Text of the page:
TOKYO (Reuters) - Japan’s Nomura Holdings (8604.T) posted its strongest quarterly profit in more than 17 years, lifted by the sale of a stake in an affiliate as well as trading gains and improved performance at its wholesale division.
Nomura, the country’s biggest brokerage and investment bank, has been in heavy cost-cutting mode after a bleak performance at its wholesale business led to the company’s first annual loss in a decade last year.
Pretax income for the wholesale business, which serves corporations and institutional investors, has since rebounded sharply. It registered nearly fourfold year-on-year growth to 18.9 billion yen (£134.9 million) in its second quarter, helped by equities trading and investment banking.
This helped to lift Nomura to post a net profit from a loss in the same period last year despite a 57% plunge in retail investment pretax profit. Retail operations in the three months to Sept. 30 were hurt by worsening investor sentiment against the backdrop of the U.S.-China trade war.
Chief Financial Officer Takumi Kitamura struck a cautiously optimistic tone at a post-earnings briefing on Tuesday.
“While our bottom line was very much buoyed by the sale of shares in Nomura Research Institute, the main business didn’t do too badly in a difficult market environment,” he said.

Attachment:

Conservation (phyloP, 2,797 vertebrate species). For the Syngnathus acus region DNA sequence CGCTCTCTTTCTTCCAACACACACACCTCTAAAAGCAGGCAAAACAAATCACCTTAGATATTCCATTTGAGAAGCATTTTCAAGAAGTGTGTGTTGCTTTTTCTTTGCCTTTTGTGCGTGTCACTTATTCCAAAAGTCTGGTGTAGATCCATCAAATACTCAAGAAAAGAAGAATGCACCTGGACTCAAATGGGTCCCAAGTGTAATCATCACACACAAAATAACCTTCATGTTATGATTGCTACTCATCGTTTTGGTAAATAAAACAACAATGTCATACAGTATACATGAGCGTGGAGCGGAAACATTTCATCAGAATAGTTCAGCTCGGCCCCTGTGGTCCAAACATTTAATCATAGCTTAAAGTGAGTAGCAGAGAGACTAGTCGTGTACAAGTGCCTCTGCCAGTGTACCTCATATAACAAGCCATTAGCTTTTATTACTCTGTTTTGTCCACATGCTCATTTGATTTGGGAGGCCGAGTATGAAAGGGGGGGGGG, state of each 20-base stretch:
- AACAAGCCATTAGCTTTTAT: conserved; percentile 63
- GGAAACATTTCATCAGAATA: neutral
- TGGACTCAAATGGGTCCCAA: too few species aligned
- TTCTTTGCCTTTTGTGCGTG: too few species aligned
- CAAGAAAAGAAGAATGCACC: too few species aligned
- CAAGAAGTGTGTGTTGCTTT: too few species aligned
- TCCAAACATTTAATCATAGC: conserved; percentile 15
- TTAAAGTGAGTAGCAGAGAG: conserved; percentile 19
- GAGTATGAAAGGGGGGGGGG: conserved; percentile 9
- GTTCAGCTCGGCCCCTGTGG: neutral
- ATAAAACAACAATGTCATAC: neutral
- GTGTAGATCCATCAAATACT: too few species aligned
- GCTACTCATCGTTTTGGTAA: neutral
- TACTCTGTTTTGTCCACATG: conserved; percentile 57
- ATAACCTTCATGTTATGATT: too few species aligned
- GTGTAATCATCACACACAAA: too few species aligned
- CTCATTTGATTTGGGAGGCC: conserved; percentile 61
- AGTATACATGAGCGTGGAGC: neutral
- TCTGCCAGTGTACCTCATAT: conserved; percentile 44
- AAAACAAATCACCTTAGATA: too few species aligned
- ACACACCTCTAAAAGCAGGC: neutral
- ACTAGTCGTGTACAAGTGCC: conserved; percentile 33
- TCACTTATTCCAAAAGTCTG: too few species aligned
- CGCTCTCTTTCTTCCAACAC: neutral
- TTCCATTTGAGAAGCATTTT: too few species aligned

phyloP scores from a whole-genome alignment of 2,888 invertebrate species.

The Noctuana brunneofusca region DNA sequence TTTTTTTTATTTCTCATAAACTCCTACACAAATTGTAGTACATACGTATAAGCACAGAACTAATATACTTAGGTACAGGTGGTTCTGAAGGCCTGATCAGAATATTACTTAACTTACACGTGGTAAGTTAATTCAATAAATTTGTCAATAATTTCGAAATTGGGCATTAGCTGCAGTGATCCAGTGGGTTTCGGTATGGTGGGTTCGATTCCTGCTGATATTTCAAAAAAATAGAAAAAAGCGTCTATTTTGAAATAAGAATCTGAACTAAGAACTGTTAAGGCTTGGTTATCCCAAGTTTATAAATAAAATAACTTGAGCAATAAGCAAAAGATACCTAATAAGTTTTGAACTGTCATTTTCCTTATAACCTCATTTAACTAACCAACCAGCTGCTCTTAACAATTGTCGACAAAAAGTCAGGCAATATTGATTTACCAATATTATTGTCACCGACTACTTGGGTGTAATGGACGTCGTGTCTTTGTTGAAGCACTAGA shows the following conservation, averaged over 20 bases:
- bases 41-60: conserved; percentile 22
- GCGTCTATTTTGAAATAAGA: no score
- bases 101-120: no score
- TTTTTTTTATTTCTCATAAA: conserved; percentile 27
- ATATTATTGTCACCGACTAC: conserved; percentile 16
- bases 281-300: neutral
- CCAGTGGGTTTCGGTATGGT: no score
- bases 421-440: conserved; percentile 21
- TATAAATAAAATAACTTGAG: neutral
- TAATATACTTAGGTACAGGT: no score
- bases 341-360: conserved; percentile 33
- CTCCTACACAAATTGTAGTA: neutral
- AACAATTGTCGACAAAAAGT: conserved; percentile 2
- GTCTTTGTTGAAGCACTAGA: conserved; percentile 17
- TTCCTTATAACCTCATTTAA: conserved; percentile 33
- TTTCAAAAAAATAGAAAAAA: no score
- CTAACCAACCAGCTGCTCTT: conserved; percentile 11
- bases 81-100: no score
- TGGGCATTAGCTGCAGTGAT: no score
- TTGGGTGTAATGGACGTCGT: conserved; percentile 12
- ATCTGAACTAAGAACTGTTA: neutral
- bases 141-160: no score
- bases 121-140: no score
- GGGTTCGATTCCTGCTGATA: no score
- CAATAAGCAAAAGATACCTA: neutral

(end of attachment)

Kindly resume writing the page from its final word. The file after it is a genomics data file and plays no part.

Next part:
The company posted a profit of 138.6 billion yen in the quarter, against a loss of 11.2 billion yen a year earlier, helped by a one-off profit of 73.3 billion yen on the sale of the 13.5% stake in Nomura Research Institute (4307.T).
This was the company’s third straight quarter of overall net profit and a second consecutive quarter of pretax profit for its international business.
Nomura announced a plan in April to cut more than $1 billion in costs from the wholesale business and shut some of its domestic retail branches.
Kitamura on Tuesday said that Nomura had achieved about 60% of the 140 billion yen in targeted cost cuts.
Though its business is on a stronger footing than last year, Nomura’s reputation took another hit when it was censured by regulators in May after it was found to have leaked information related to listing and delisting criteria to clients.
That led to the government leaving it out as an underwriter in a Japan Post share sale and Chief Executive Koji Nagai taking a 30% pay cut for three months.
Nomura’s reduced costs and improved business focus helped the wholesale operations, said Shunsaku Sato at Moody’s Japan. He noted, however, that profitability at the unit was up from very low levels last year and was flat against the previous quarter.
Revenue in the retail business was down 10% year on year at 76.9 billion yen, while revenue from net trading gains surged by 39% to 105.6 billion yen.
Reporting by Takashi Umekawa; Additional reporting by Sayantani Ghosh in Singapore; Editing by Edwina Gibbs